Luka R.


Just a regular function, which yields things (but can return them sometimes as well).


  1. Create a function that yields things instead of `returns˙. If you need it to generate numbers, it should yield numbers. If you’re traversing a large file, it might yield lines, one by one.

  2. Call the function, and store the result in a variable. Good job. This variable is now a generator. Every time there’s a yield in a function, calling it would result in a Generator object.

  3. Use this generator in a loop, or manually as shown below, to perform some actions. Generators implement Iterator interface, which means they have access to all of the Iterator methods.

  4. rewind can be thought of like this - start a new cycle, and call the code up until the first yield. It allows us to perform checks before trying to yield the value in our loops. rewind is not going to revert generator to the initial state. This is not possible with PHP generators.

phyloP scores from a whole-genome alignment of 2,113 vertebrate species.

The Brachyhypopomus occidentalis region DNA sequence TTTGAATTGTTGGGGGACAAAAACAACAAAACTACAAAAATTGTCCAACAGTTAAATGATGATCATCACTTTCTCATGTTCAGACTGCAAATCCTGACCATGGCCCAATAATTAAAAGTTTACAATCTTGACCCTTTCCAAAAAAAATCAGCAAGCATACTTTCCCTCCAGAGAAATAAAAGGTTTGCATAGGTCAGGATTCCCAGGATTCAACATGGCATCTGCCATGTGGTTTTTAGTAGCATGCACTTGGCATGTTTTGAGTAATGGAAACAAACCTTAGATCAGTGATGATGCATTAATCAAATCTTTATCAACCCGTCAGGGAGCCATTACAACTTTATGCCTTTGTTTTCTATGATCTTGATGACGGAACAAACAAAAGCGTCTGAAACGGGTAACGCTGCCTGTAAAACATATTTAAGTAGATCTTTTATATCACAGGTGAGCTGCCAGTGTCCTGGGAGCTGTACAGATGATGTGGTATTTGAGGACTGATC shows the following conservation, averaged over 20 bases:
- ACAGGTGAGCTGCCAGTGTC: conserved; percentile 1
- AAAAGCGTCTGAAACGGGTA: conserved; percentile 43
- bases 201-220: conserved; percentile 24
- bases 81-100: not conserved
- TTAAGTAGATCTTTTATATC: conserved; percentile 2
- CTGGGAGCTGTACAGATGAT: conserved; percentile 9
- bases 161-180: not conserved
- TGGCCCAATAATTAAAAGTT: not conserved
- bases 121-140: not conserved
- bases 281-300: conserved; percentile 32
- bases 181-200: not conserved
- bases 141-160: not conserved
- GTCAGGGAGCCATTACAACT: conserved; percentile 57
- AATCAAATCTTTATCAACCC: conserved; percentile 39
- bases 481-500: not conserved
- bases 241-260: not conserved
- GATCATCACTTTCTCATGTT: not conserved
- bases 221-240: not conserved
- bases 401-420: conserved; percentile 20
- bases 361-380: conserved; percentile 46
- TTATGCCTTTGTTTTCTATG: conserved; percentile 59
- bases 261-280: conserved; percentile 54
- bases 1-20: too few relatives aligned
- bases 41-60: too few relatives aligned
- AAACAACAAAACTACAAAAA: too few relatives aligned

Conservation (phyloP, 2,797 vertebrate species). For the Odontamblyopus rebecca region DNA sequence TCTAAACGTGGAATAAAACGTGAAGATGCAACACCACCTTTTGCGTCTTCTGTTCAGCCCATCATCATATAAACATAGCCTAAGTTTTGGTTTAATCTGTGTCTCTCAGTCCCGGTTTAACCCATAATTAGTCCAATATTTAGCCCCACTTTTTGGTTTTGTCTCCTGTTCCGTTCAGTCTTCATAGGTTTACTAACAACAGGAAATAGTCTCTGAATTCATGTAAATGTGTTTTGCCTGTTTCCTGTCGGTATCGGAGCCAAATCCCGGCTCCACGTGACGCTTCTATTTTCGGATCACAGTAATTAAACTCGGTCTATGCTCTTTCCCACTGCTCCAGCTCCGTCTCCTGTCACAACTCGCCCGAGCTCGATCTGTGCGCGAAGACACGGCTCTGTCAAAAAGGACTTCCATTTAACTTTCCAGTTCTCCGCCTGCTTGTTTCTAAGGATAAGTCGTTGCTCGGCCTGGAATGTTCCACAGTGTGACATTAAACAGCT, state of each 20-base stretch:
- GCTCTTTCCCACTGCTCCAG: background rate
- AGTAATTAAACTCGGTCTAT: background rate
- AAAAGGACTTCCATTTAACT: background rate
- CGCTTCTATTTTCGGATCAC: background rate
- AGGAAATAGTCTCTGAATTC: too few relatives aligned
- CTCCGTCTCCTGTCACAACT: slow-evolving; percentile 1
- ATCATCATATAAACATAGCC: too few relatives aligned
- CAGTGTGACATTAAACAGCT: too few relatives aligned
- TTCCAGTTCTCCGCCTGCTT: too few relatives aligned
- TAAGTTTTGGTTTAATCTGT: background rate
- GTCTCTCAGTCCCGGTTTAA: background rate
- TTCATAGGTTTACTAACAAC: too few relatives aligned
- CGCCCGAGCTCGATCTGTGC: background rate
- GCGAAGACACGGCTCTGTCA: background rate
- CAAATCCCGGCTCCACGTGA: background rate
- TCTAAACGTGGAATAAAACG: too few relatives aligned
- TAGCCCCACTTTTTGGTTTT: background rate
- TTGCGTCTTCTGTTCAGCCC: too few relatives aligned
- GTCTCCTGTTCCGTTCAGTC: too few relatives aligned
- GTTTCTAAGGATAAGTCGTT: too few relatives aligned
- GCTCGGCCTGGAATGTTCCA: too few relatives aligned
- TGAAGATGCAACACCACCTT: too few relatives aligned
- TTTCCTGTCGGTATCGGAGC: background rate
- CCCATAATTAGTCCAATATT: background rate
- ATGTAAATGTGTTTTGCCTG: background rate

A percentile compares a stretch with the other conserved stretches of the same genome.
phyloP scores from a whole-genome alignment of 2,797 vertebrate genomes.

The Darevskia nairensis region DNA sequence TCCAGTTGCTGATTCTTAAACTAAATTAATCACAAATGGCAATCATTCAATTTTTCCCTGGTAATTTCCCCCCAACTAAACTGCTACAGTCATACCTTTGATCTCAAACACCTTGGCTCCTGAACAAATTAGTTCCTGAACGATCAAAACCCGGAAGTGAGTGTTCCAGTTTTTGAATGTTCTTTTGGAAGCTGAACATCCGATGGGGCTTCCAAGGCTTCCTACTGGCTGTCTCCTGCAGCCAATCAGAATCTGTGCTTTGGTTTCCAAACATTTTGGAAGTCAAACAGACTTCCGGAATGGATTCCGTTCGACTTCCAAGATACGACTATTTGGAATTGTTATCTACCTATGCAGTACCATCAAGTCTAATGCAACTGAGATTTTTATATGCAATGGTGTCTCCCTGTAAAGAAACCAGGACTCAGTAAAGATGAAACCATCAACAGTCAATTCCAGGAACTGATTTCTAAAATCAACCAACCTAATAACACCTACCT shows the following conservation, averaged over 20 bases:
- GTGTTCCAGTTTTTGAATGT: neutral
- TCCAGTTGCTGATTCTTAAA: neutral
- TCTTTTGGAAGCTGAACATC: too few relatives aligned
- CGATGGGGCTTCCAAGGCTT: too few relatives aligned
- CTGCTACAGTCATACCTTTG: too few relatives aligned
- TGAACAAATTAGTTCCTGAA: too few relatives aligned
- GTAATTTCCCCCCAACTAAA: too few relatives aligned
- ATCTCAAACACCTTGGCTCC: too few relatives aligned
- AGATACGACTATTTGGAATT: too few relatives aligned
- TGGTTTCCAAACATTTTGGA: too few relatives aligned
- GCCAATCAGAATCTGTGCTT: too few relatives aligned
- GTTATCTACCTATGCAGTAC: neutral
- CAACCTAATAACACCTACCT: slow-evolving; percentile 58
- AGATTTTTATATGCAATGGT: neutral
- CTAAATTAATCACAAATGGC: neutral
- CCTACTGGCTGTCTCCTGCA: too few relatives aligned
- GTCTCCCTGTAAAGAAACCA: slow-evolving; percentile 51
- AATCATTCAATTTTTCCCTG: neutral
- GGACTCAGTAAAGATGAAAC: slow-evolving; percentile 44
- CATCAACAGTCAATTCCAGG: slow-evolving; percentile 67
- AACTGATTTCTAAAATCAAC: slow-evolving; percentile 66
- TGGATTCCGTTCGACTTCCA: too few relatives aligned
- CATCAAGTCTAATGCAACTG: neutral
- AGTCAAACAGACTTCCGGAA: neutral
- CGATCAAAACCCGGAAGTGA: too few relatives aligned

5. It’s possible to return a value in your generator, using the return keyword. Result of the return can be fetched with getReturn() method. However, calling getReturn wen generator has not yet returned a value, would thron an exception.

function nrange($from, $to) {
    if ($from > $to) {
        throw new \Exception("Wrong range.");
    for ($i = $from; $i < $to; $i++) {
        yield $i;

    return 20;

$generator = nrange(0, 10);


while ($generator->valid())
    $key = $generator->key();
    $value = $generator->current();

    // echo $generator->getReturn(); - will throw an exception as generator has not yet finished (no return value)

    echo $value . " ";

echo $generator->getReturn();

$generator = nrange(10, 1);
$generator->rewind(); // will throw an exception because of the range being wrong

Most common place where you’d use generators is for iteration over objects/values, but instead of hodling all of them in memory, they would be yielded one at a time.

You know I always wanted to pretend that I was an architect.

George C.